A patient was diagnosed (through blood tests) with Lyme Disease after a tick bite and treated with first oral and then intravenous antibiotics, apparently successfully. The patient saw the physician the day after the rash appeared; diagnosis took about a week. The date of the bite was not known; the patient never saw the tick. Treatment started with oral antibiotics but symptoms (joint pain, primarily) remained and the physician followed with a month-long course of IV antibiotics. I do not know which specific drugs were used. Total time from first visit to the end of the IV treatment was about five months.

At the time the patient was told by the physician that the blood test for Lyme looks for antibodies, which would "always be there now", which is why it was not possible to say with certainty that the disease had been treated. The patient was also told that the characteristic bull's-eye rash only appears in about 25% of cases. Years have passed since this happened.

If this patient were to be bitten by another tick in the future, would it be possible to make a determination of Lyme Disease? If so, how?

(The patient takes appropriate precautions but knows that nothing is ever 100% effective.)

  • 1
    @Monica - The rash is present in more like 50%, with lots of documentation for 85%. 25% is too low an estimate, even for those of us who believe that the disease occurs far more frequently than recognized. Aug 17, 2015 at 4:26
  • @anongoodnurse thanks for the information -- good to know. Aug 17, 2015 at 13:09

1 Answer 1


Patients successfully treated for Lyme Disease do not need monitoring of any kind (there is no advantage to this.) There are no recommendations for routine antibody levels post Lyme (in fact, it is discouraged, because no one knows what the levels signify), nor yearly exams or other.

It is the responsibility of the patient (and the patient should be so instructed) to return if they are having continuing or new problems.

A bit of background:

The diagnosis and (standard) treatment of Lyme should be swift and proactive, not reliant on positive antibodies. The possibility of Lyme should be present in a physician's mind when seeing a patient with typical signs and symptoms (and should be treated before any confirmatory testing is completed), as well as any illness which presents a diagnostic challenge. Unfortunately should doesn't always translate to is.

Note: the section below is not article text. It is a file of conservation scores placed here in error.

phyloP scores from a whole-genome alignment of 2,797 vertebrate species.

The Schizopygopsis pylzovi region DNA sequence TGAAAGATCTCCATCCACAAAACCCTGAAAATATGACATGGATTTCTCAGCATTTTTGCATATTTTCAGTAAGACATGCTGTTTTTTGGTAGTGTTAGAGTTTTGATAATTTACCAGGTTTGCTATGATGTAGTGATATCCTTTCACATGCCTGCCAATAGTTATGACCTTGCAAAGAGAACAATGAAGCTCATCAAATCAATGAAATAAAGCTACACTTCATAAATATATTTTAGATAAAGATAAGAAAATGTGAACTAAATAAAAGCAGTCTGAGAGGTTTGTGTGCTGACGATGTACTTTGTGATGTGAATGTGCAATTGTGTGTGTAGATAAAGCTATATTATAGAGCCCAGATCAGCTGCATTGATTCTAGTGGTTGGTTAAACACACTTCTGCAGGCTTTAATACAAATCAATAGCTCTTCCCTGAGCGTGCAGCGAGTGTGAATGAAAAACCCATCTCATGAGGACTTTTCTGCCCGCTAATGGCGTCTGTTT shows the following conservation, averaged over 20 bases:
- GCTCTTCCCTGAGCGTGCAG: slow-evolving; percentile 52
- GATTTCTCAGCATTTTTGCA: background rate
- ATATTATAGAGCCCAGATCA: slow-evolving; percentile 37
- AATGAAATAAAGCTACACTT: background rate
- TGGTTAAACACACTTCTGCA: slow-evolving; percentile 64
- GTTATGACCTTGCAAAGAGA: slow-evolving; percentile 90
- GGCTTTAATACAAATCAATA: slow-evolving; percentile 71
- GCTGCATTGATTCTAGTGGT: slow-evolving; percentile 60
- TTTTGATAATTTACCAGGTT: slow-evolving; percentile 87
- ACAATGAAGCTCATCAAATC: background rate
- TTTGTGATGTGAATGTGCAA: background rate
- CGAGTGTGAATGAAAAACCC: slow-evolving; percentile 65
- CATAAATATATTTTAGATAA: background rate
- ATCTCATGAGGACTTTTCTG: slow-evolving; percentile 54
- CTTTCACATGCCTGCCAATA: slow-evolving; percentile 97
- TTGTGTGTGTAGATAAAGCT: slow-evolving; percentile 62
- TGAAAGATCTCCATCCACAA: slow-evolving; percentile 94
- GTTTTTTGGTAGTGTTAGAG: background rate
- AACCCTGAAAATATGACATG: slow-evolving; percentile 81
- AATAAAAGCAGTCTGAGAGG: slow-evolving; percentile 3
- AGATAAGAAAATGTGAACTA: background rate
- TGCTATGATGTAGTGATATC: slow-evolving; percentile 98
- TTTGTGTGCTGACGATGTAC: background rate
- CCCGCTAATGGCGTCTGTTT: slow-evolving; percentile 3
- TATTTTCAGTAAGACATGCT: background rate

Antibody test results generally are not useful for the diagnosis of early Lyme disease because only a few patients with single EM [erythema migrans] will have a positive result because the rash usually develops before antibodies are detectable. The antibody test result is often negative in the acute phase even in those with multiple EM. Even in the convalescent phase after antimicrobial treatment, antibody test results are negative in approximately half of those with single EM and a quarter of those with multiple EM.

This is an interesting question on a lot of levels, some of the answers to which are still being worked out.

Typically when a person is first exposed to a pathogen, the early antibodies made are of the IgM class, followed temporally by IgG. IgM should not be made on re-exposure, but re-exposure should kick up the level of IgG. However, Borrelia burgdorferi infections are not typical.

In people treated early for Lyme, often IgG never develops. IgM, on the other hand, can persist for two decades or more (studies are still ongoing) as well as IgG in those who formed these antibodies. IgM, therefore, is not as predictive of initial infection as in other infections. Antibodies can't be relied upon to make a diagnosis.

Many patients who receive early and appropriate treatment for Lyme disease continue to live in or frequent regions where ticks are endemic, therefore repeated tick bites are quite common.